In the time of the nomads, I ate well. Chariot driving came naturally to me. I slept on pelts in the mornings, oblivious to my handiwork. My troubles began when Hermes pissed off Big Poppa.
“Onyx! You stupid eunuch.”
The chariot axle busted in a match of chicken with Apollo. The nymphs giggled when my loin cloth showed too much. All that crawling underneath the chassis to harness the possessed horses. Like most mortals, the effects of living on Mt. Olympus got to me after a while.
Too much ambrosia without mutton got my mouth cracked open when a Naiad strummed a lute, but I didn’t have the parts to seal the deal. Big Poppa spent most of his time changing into a swan to check out hotties by the lake.
He came back from the kerfuffles he caused with a sheepish look on his face. I was his posse and his chauffeur.
The mortals Big Poppa freaked on could not handle the stress. Human life expired by the time they were piled into the back of the chariot. Big Poppa belched and staggered into Hera’s chambers to get whipped, leaving me with the body. There was no hiding the body on Mt. Olympus, so I went cruising.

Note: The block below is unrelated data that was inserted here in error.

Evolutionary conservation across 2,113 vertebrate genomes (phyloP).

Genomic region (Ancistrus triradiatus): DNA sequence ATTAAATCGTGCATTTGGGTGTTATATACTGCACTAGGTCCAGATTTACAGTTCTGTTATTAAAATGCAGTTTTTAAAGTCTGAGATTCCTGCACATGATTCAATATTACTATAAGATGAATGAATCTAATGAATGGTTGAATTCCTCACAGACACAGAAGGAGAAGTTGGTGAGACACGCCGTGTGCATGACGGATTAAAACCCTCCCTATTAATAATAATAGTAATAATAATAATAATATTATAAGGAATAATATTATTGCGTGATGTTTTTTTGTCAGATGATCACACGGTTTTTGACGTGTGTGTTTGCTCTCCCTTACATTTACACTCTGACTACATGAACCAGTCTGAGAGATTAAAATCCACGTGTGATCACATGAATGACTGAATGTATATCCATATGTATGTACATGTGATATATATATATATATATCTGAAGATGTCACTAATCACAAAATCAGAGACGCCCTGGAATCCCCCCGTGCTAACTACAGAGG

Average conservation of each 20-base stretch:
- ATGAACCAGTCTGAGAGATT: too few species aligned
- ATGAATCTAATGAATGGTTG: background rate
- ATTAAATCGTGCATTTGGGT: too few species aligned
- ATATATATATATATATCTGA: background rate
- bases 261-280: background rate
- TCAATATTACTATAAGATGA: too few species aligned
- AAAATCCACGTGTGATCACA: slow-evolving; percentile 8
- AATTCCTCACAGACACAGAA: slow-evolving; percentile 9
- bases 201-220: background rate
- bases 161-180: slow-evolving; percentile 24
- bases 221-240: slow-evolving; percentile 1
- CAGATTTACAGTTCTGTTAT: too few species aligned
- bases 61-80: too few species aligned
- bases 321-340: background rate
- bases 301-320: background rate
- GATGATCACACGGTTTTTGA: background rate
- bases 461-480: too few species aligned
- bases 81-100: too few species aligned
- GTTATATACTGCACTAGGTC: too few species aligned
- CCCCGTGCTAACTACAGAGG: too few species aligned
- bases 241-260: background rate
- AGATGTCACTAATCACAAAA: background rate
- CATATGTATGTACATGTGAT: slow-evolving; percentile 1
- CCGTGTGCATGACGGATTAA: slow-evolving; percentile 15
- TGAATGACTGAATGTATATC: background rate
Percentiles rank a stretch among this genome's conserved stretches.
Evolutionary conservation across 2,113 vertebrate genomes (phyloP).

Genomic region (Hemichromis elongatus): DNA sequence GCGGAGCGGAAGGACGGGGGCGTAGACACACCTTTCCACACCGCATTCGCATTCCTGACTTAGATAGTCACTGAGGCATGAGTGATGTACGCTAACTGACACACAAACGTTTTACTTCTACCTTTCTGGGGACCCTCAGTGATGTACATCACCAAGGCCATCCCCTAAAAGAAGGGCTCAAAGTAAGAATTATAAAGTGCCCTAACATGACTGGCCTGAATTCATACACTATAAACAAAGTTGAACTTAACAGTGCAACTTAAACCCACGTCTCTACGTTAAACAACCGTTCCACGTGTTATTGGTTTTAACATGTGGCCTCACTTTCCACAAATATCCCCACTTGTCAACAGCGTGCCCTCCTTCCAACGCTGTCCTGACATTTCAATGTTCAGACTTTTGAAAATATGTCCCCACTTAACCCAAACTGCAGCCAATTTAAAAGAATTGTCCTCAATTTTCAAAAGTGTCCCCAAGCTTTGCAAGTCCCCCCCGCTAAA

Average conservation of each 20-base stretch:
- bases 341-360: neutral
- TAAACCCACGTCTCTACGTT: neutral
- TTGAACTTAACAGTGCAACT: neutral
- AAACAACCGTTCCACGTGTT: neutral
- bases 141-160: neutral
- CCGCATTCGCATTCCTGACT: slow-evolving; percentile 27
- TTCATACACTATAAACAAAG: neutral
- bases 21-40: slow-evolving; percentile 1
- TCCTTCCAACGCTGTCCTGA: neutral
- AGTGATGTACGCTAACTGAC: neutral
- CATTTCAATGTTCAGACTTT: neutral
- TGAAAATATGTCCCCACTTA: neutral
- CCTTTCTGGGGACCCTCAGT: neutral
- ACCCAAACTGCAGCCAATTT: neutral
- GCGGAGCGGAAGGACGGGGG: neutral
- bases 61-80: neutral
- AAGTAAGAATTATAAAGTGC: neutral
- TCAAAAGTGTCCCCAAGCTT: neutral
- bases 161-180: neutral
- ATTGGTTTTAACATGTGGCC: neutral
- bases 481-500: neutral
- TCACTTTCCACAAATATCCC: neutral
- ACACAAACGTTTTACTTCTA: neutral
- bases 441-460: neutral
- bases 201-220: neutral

The sling held the body in the rumble seat until the last possible moment. Limbs akimbo, the body launched forward, slicing air, then repelled by the earth, before meeting sand. Bones bleached under the weight of the sun. In time the limbs formed ornaments of the rarest elements.
And then one day a maiden fair scared the bejesus out of me when she awakened in the back of the chariot. She didn’t speak my language, but I gave her mead and bread when she pointed to her mouth. I brought her back to the Aegean stables without telling anyone. She did chores without being asked and rubbed scented oil into my scalp after long days. I put my best pelt down for her.
She nuzzled my useless eunuch body and put her fingers to my cheek before she fell asleep. In the night I traced the outline of her back and arms. But the mornings held no memory for the maiden. In time Big Poppa spotted her and wanted to fuck her brains out. I said the word NO for the first time in my short life.
The light was blinding. The maiden and I are visible on clear nights now. Her arms spoon my back. We don’t have a name, but we make lovers glow to each other. We pull the tide towards the shore.
Kristabelle Munson was a VONA/Voices Fellow and has an MFA in creative writing from Stonecoast in Maine. Fiction has appeared in TAYO Literary Magazine and other anthologies. Kristabelle writes at PowderKeg, the urban writer’s retreat in Brooklyn and is working on a debut novel.